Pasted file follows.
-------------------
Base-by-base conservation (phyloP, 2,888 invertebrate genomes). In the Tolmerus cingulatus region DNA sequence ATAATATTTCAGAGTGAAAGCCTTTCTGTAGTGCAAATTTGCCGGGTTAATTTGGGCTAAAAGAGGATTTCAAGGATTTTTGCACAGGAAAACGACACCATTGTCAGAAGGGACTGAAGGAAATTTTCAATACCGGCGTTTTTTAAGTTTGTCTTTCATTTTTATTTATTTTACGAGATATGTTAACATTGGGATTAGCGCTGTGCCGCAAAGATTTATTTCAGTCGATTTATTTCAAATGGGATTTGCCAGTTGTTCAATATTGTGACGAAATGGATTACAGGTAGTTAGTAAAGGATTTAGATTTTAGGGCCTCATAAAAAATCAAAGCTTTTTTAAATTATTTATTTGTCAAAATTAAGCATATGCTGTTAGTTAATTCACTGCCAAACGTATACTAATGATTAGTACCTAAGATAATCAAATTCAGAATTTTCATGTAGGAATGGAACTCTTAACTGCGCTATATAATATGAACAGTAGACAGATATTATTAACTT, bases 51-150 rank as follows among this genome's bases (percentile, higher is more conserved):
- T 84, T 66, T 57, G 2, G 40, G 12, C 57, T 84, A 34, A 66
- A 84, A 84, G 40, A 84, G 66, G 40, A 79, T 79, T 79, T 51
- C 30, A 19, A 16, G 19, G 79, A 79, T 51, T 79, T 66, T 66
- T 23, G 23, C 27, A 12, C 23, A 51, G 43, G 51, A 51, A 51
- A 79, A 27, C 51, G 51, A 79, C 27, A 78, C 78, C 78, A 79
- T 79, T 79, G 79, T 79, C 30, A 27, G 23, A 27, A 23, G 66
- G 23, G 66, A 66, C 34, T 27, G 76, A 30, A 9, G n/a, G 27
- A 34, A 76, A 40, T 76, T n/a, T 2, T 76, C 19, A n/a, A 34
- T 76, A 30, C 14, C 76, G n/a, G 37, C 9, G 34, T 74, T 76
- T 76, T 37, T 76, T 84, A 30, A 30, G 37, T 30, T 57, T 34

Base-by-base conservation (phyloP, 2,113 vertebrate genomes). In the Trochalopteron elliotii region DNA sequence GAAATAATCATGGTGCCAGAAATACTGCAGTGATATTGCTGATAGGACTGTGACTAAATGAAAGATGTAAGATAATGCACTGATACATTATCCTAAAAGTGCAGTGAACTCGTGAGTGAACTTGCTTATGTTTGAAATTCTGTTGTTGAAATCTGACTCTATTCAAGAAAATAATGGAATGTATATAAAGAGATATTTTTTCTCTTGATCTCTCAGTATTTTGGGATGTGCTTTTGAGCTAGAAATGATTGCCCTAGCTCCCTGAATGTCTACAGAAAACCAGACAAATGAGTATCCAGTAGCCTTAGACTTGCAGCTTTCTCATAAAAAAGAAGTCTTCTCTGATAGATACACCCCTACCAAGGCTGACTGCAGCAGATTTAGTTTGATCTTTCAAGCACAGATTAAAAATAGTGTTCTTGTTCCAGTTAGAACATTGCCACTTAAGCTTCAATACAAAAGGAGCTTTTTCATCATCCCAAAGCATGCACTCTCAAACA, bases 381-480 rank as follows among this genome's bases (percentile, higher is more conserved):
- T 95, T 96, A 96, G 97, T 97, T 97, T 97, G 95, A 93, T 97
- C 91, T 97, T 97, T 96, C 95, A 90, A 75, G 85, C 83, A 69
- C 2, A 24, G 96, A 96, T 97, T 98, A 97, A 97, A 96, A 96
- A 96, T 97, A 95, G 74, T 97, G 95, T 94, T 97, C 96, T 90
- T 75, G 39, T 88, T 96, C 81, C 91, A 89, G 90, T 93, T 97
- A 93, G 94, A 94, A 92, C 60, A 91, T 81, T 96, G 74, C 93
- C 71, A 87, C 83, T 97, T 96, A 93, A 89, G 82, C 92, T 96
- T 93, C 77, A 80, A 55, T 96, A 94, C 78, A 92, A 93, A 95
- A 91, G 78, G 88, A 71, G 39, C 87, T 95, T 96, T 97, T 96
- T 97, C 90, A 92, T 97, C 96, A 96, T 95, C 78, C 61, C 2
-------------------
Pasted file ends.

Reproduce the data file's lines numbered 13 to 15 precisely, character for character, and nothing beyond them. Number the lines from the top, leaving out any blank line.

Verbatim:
- T 95, T 96, A 96, G 97, T 97, T 97, T 97, G 95, A 93, T 97
- C 91, T 97, T 97, T 96, C 95, A 90, A 75, G 85, C 83, A 69
- C 2, A 24, G 96, A 96, T 97, T 98, A 97, A 97, A 96, A 96